Peruvian flavours inspire Chicha restaurant in Vancouver

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Chicha

136 East Broadway
604-620-3963

Open Sunday to Thursday, 5 p.m. to 1 a.m., and Friday to Saturday 5 p.m. to 2 a.m.

What’s all the fuss about Peruvian cuisine? A visit to Chicha is a good way to find out. Peruvian food has been gaining traction outside of South America quickly over the past few years, as those who follow culinary news have undoubtedly noticed. Among the signs: it made Forbes magazine’s list of top American food trends in 2012, and after closing elBulli in Spain, Ferran Adrià chose a Peruvian-Nikkei Japanese theme for his latest Barcelona restaurant, Pakta.

But it’s difficult to really understand what Peruvian cuisine is all about without tasting it for yourself. A complex mix of cultural influences makes for some wonderfully confounding flavours—think elements of Spanish, Chinese, Japanese, and African cooking all rolled into one. (If you’re having trouble picturing this, that’s exactly my point.) And while Vancouver does have several unassuming Peruvian eateries—notably Mochikas Peruvian Café, famous for its location in Kitsilano’s Platinum Touch Auto Spa—Chicha is the first to hit the fashionable niche.

Shelome Bouvette, who co-owns Chicha with Allison Flook and Kumiko Umeno, has built a career cooking Latin-American food. She spent the last eight years as executive chef at Lolita’s South of the Border Cantina and was ready to do something a bit different while staying in the Latin-American realm. Recognizing Peruvian cuisine as “the next big thing”, she travelled to Peru for edible research.

“Chicha is inspired by Peruvian flavours,” she tells the Georgia Straight on the line from her Mount Pleasant restaurant, which opened in May. She freely admits that her recipes aren’t authentic; her goal is to introduce people to Peruvian flavours. “We just want to be a place where people can try a different type of food and have fun.” While she can get some key Peruvian ingredients like citrus-y aji amarillo chili peppers in Vancouver, she can’t source everything she’d like. “As Peruvian food becomes more popular here, you’ll be able to get more ingredients,” she predicts, recalling that when she started at Lolita’s, now-common Mexican ingredients were difficult to find.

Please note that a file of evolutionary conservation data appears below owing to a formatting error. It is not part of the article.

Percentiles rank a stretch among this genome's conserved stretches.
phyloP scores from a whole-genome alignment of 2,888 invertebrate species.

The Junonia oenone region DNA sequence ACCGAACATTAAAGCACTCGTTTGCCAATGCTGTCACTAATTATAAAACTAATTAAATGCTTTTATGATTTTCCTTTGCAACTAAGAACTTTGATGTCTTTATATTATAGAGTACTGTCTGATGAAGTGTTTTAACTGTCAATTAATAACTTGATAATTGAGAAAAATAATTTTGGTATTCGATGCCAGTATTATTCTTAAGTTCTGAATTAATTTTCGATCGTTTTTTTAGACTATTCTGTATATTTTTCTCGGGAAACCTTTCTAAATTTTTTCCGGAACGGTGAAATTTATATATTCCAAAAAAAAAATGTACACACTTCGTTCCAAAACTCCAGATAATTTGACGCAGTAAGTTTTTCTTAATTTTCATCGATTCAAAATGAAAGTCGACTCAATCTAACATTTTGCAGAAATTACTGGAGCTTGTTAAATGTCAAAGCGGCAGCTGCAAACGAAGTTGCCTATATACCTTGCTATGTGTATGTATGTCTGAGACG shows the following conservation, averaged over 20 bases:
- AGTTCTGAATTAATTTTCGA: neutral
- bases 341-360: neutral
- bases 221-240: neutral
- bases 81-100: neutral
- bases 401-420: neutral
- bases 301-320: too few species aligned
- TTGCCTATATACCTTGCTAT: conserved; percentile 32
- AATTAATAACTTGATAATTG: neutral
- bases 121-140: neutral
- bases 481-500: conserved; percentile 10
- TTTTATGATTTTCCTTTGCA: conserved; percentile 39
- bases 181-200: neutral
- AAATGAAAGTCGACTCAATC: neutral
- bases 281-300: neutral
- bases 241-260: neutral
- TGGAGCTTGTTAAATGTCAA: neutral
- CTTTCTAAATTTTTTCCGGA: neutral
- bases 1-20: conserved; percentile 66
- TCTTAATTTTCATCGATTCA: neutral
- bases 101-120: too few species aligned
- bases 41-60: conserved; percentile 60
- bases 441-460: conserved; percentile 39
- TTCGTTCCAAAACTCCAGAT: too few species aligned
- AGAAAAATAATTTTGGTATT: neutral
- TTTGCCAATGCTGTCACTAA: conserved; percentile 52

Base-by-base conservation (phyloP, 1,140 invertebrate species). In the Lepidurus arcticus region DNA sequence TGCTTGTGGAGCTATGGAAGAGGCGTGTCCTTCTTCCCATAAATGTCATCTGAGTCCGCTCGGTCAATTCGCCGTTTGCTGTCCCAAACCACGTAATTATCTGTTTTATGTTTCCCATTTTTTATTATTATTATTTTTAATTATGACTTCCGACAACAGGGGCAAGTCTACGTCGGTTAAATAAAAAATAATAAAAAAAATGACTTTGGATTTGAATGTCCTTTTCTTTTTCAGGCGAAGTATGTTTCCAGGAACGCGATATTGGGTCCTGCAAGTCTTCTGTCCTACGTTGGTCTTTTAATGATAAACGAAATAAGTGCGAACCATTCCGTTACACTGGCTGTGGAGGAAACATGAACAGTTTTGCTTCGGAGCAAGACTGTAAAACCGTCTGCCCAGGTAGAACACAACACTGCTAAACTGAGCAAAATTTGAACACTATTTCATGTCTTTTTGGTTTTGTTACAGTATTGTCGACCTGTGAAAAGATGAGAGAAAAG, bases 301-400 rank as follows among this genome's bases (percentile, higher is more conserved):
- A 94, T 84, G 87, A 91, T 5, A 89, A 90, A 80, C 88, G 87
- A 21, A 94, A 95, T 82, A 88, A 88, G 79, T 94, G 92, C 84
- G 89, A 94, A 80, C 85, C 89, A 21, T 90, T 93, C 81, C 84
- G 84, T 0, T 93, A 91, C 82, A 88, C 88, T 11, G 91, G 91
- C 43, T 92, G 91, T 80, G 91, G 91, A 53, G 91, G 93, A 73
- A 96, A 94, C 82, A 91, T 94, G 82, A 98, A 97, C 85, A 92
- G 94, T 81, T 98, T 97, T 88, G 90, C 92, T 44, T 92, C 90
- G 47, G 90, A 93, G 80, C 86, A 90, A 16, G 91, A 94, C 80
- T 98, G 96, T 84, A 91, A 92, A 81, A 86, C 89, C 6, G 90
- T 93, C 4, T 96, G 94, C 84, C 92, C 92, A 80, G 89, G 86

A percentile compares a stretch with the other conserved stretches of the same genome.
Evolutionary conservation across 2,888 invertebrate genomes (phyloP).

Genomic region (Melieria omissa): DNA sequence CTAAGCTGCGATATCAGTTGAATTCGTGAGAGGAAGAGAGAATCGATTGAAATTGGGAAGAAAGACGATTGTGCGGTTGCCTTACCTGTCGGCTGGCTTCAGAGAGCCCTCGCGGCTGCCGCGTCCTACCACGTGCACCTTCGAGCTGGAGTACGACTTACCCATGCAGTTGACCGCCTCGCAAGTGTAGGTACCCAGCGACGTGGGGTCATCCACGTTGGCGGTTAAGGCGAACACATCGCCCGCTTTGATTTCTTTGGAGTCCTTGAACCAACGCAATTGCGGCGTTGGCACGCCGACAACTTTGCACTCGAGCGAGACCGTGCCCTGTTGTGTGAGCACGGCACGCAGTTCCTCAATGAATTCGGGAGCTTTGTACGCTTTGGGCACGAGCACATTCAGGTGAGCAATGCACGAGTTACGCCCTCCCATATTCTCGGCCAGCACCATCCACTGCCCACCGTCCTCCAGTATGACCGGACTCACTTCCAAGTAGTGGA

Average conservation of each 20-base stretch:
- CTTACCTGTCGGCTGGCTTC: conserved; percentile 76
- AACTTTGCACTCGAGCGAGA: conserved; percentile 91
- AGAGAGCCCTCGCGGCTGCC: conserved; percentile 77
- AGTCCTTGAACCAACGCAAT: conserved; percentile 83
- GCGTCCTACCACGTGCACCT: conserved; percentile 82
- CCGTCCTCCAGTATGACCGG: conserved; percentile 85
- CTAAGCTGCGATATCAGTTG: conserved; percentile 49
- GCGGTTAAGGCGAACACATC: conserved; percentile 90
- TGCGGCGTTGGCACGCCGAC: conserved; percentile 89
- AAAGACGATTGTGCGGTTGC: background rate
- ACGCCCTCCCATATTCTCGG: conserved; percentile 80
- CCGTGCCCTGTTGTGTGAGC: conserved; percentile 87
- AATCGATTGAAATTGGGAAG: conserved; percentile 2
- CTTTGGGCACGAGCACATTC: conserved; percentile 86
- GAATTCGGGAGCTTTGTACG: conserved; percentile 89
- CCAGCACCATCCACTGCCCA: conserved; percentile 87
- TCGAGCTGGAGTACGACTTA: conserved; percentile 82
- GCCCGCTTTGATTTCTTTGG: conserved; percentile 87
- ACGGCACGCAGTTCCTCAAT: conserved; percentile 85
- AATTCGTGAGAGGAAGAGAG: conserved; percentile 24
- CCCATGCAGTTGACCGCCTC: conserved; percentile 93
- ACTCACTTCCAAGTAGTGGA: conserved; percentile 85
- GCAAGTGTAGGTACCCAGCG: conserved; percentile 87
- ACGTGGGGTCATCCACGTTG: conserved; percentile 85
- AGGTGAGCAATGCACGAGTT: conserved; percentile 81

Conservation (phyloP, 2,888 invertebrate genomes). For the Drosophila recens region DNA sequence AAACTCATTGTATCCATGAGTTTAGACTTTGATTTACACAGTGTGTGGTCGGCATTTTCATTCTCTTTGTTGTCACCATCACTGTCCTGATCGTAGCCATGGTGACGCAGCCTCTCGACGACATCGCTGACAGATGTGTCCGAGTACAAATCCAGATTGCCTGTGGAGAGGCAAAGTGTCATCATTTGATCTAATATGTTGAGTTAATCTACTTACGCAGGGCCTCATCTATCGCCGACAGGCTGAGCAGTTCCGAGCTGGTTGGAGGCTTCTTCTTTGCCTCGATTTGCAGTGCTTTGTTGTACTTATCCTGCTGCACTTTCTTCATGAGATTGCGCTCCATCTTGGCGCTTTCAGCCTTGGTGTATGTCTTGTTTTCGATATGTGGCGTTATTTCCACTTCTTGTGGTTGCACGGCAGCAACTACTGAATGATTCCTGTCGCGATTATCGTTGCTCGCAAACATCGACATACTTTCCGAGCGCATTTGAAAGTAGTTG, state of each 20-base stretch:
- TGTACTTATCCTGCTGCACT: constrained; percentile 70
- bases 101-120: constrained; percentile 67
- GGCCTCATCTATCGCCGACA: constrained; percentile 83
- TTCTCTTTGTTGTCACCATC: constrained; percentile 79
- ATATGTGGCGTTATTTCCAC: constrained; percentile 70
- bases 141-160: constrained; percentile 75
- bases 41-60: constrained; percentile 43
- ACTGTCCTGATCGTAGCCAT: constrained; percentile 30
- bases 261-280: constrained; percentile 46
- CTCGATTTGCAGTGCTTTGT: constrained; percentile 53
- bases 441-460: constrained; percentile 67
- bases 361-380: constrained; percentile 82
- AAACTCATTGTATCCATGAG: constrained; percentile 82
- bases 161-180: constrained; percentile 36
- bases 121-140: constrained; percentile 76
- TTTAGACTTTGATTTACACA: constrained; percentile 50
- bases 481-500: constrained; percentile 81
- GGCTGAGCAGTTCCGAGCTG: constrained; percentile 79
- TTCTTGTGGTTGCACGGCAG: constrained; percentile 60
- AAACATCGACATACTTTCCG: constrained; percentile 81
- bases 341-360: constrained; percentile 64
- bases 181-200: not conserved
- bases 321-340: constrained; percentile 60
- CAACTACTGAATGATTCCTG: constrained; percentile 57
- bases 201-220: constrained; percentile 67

Chicha has a good location in the high-traffic East Broadway and Main Street area, and dining here you definitely get that happening buzz. Walking in with my companion at 6:30 p.m. on a weeknight, we had our pick of tables for two, but by 7:30 p.m. the wall of banquette seating was elbow-to-elbow. The single row of tables faces a 12-seat bar, with an aisle between them so narrow two supermodels couldn’t swish by one another. The packed room keeps the energy high, but don’t expect much personal space or intimate conversation.

Our helpful server recommended we order three to five plates to share, keeping in mind that some plates are bigger than others. The heftier dishes include lomo saltado, a popular Peruvian take on Chinese stir-fried beef, and arroz con pato, a northern Peruvian dish of duck and coriander-flecked rice. (At $17, the duck is on the high end of the menu; most plates run about $10 to $12. We ordered five dishes and could have easily stopped at three, especially because our dishes were starch-heavy.)

Having recently visited Peru, I was happy to see solterito arequipeño on the menu, a salad typical of the southern city of Arequipa. Chicha does a good rendition of this bright, refreshing dish with lima beans, artichoke hearts, fresh cheese, black olives, and corn. The salty palitos de yuca (cassava fries) are addictive for their starchy-crispy texture. They’re served with a mustard-yellow huancaína sauce, made from amarillo peppers, evaporated milk, Parmesan cheese, and bread—a Peruvian classic that’s often served with boiled potatoes. The tuna causa (whipped, chilled potato) has Japanese flair, topped with raw albacore tuna and served with passion-fruit ponzu and wasabi cream sauces. The octopus and chorizo anticuchos (grilled skewers) come with whipped potatoes as well, this time blended with basil and peppers. Even the ceviche comes with spuds—in this case, a hunk of sweet potato, as well as corn. The bland ceviche was the least successful dish we tried.